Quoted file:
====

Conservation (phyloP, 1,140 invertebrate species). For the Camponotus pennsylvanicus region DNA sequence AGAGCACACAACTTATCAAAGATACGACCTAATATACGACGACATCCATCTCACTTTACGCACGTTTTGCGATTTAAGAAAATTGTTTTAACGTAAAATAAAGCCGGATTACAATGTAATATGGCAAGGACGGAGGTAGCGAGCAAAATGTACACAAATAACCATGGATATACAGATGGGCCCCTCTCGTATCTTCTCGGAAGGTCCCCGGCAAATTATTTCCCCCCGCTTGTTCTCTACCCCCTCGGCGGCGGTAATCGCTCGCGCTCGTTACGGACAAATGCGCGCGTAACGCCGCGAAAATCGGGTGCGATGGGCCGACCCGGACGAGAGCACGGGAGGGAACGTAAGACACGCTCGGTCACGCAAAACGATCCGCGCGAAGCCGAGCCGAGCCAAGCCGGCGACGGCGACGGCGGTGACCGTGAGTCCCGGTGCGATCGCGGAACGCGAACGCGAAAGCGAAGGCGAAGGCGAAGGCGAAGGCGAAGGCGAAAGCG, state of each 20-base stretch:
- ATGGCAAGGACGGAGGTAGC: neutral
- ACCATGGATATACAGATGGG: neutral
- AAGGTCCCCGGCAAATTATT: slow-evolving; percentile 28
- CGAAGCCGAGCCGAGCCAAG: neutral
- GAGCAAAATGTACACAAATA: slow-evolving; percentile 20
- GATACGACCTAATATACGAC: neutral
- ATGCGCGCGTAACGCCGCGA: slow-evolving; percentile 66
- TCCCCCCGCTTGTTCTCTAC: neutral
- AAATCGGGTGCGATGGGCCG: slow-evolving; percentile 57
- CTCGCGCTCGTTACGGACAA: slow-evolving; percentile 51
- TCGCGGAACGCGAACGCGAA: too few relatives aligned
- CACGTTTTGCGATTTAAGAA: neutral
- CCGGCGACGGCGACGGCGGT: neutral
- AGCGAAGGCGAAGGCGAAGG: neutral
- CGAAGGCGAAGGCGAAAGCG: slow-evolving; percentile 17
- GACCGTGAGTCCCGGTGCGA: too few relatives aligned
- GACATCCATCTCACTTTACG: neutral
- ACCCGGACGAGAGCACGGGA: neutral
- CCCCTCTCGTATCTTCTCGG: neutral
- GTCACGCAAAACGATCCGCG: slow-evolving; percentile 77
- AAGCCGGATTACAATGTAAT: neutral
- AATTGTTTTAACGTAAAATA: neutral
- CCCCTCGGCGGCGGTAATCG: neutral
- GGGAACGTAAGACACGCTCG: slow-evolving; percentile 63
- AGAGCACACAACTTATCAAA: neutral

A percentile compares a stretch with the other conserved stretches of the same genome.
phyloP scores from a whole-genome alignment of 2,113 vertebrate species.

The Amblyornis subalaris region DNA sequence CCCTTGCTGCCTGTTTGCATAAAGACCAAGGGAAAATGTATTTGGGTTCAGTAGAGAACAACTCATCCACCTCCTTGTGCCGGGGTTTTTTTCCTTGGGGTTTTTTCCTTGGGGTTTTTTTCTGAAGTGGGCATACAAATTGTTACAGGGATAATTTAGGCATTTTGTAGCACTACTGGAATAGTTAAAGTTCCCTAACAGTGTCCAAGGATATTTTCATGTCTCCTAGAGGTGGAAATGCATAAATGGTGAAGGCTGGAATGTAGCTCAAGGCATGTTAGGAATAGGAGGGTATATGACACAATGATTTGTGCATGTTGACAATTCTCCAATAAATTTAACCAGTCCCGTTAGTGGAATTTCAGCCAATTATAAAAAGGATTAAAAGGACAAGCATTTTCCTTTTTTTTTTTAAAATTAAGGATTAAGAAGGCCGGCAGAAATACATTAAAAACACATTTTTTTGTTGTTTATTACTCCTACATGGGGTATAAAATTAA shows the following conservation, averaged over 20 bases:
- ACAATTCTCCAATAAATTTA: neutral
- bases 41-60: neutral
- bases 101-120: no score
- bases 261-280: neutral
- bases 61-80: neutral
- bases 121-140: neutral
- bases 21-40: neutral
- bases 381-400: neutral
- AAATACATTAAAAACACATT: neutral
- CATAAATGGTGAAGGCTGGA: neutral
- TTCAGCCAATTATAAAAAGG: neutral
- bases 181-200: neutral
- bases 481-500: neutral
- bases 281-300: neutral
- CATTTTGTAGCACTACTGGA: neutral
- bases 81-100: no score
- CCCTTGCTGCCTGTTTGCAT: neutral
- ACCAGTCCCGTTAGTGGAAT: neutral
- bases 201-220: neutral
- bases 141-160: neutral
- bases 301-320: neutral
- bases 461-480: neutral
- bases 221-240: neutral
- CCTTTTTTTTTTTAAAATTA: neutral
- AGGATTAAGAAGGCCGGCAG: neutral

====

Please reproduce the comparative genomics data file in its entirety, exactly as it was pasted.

Conservation (phyloP, 1,140 invertebrate species). For the Camponotus pennsylvanicus region DNA sequence AGAGCACACAACTTATCAAAGATACGACCTAATATACGACGACATCCATCTCACTTTACGCACGTTTTGCGATTTAAGAAAATTGTTTTAACGTAAAATAAAGCCGGATTACAATGTAATATGGCAAGGACGGAGGTAGCGAGCAAAATGTACACAAATAACCATGGATATACAGATGGGCCCCTCTCGTATCTTCTCGGAAGGTCCCCGGCAAATTATTTCCCCCCGCTTGTTCTCTACCCCCTCGGCGGCGGTAATCGCTCGCGCTCGTTACGGACAAATGCGCGCGTAACGCCGCGAAAATCGGGTGCGATGGGCCGACCCGGACGAGAGCACGGGAGGGAACGTAAGACACGCTCGGTCACGCAAAACGATCCGCGCGAAGCCGAGCCGAGCCAAGCCGGCGACGGCGACGGCGGTGACCGTGAGTCCCGGTGCGATCGCGGAACGCGAACGCGAAAGCGAAGGCGAAGGCGAAGGCGAAGGCGAAGGCGAAAGCG, state of each 20-base stretch:
- ATGGCAAGGACGGAGGTAGC: neutral
- ACCATGGATATACAGATGGG: neutral
- AAGGTCCCCGGCAAATTATT: slow-evolving; percentile 28
- CGAAGCCGAGCCGAGCCAAG: neutral
- GAGCAAAATGTACACAAATA: slow-evolving; percentile 20
- GATACGACCTAATATACGAC: neutral
- ATGCGCGCGTAACGCCGCGA: slow-evolving; percentile 66
- TCCCCCCGCTTGTTCTCTAC: neutral
- AAATCGGGTGCGATGGGCCG: slow-evolving; percentile 57
- CTCGCGCTCGTTACGGACAA: slow-evolving; percentile 51
- TCGCGGAACGCGAACGCGAA: too few relatives aligned
- CACGTTTTGCGATTTAAGAA: neutral
- CCGGCGACGGCGACGGCGGT: neutral
- AGCGAAGGCGAAGGCGAAGG: neutral
- CGAAGGCGAAGGCGAAAGCG: slow-evolving; percentile 17
- GACCGTGAGTCCCGGTGCGA: too few relatives aligned
- GACATCCATCTCACTTTACG: neutral
- ACCCGGACGAGAGCACGGGA: neutral
- CCCCTCTCGTATCTTCTCGG: neutral
- GTCACGCAAAACGATCCGCG: slow-evolving; percentile 77
- AAGCCGGATTACAATGTAAT: neutral
- AATTGTTTTAACGTAAAATA: neutral
- CCCCTCGGCGGCGGTAATCG: neutral
- GGGAACGTAAGACACGCTCG: slow-evolving; percentile 63
- AGAGCACACAACTTATCAAA: neutral

A percentile compares a stretch with the other conserved stretches of the same genome.
phyloP scores from a whole-genome alignment of 2,113 vertebrate species.

The Amblyornis subalaris region DNA sequence CCCTTGCTGCCTGTTTGCATAAAGACCAAGGGAAAATGTATTTGGGTTCAGTAGAGAACAACTCATCCACCTCCTTGTGCCGGGGTTTTTTTCCTTGGGGTTTTTTCCTTGGGGTTTTTTTCTGAAGTGGGCATACAAATTGTTACAGGGATAATTTAGGCATTTTGTAGCACTACTGGAATAGTTAAAGTTCCCTAACAGTGTCCAAGGATATTTTCATGTCTCCTAGAGGTGGAAATGCATAAATGGTGAAGGCTGGAATGTAGCTCAAGGCATGTTAGGAATAGGAGGGTATATGACACAATGATTTGTGCATGTTGACAATTCTCCAATAAATTTAACCAGTCCCGTTAGTGGAATTTCAGCCAATTATAAAAAGGATTAAAAGGACAAGCATTTTCCTTTTTTTTTTTAAAATTAAGGATTAAGAAGGCCGGCAGAAATACATTAAAAACACATTTTTTTGTTGTTTATTACTCCTACATGGGGTATAAAATTAA shows the following conservation, averaged over 20 bases:
- ACAATTCTCCAATAAATTTA: neutral
- bases 41-60: neutral
- bases 101-120: no score
- bases 261-280: neutral
- bases 61-80: neutral
- bases 121-140: neutral
- bases 21-40: neutral
- bases 381-400: neutral
- AAATACATTAAAAACACATT: neutral
- CATAAATGGTGAAGGCTGGA: neutral
- TTCAGCCAATTATAAAAAGG: neutral
- bases 181-200: neutral
- bases 481-500: neutral
- bases 281-300: neutral
- CATTTTGTAGCACTACTGGA: neutral
- bases 81-100: no score
- CCCTTGCTGCCTGTTTGCAT: neutral
- ACCAGTCCCGTTAGTGGAAT: neutral
- bases 201-220: neutral
- bases 141-160: neutral
- bases 301-320: neutral
- bases 461-480: neutral
- bases 221-240: neutral
- CCTTTTTTTTTTTAAAATTA: neutral
- AGGATTAAGAAGGCCGGCAG: neutral